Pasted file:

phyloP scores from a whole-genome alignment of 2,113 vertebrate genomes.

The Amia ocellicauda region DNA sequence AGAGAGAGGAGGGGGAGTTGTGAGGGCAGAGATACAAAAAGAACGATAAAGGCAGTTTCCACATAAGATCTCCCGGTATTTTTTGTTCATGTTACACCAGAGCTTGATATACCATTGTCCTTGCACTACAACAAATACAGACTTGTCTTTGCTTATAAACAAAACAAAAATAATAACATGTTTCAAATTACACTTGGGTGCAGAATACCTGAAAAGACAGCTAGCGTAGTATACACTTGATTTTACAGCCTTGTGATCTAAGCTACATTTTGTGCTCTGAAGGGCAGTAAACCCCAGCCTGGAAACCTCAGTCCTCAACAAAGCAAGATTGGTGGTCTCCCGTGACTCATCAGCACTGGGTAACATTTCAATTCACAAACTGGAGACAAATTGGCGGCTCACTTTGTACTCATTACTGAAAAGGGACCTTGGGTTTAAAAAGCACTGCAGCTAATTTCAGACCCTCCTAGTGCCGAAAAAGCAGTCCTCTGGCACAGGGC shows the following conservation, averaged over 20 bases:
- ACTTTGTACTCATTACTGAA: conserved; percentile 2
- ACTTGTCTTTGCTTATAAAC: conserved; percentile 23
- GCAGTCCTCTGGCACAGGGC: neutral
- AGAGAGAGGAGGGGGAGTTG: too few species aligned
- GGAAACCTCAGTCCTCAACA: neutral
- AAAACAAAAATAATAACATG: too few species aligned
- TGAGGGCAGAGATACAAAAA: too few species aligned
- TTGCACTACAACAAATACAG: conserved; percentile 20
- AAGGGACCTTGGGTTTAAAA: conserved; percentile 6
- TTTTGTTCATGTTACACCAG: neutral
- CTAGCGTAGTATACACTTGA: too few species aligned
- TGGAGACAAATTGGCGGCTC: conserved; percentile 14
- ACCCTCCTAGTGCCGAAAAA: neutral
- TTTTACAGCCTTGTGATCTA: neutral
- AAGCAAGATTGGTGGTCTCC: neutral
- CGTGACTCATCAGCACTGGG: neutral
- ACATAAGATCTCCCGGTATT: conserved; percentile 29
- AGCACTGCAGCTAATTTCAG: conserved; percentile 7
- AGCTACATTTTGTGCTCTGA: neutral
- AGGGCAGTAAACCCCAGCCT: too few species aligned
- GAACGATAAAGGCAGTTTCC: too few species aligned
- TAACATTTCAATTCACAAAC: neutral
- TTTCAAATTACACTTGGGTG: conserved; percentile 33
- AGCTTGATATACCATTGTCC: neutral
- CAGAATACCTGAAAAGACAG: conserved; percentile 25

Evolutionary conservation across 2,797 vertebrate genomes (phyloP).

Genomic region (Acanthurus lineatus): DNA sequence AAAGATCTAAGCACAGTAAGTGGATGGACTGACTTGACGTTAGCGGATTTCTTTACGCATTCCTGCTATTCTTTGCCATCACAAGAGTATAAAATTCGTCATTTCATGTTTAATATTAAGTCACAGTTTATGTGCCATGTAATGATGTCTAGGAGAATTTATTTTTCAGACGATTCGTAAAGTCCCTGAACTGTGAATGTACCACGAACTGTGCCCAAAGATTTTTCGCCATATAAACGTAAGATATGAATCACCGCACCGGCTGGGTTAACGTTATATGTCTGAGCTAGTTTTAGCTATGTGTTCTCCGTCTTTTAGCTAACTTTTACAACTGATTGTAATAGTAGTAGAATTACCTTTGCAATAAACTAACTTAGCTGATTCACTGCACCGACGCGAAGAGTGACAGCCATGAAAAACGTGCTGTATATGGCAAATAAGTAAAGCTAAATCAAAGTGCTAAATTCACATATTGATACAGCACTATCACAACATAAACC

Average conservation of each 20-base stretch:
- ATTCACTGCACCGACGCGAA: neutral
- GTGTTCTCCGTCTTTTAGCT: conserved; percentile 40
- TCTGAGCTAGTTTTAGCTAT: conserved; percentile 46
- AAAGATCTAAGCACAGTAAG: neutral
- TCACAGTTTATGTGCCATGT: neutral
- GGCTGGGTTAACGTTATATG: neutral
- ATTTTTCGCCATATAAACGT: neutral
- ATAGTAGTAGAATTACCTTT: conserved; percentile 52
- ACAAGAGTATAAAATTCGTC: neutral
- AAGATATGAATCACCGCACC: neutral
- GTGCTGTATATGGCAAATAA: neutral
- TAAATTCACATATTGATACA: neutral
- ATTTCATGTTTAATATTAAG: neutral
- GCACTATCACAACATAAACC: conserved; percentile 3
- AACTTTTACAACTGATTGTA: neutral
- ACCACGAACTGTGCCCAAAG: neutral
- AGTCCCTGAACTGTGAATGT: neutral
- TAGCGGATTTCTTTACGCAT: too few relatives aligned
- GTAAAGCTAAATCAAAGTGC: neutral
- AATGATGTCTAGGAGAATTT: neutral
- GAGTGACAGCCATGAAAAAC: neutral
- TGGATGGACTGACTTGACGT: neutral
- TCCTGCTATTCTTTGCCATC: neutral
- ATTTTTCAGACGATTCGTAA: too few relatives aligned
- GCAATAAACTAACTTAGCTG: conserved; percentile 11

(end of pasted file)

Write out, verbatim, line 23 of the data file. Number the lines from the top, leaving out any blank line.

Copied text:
- GAACGATAAAGGCAGTTTCC: too few species aligned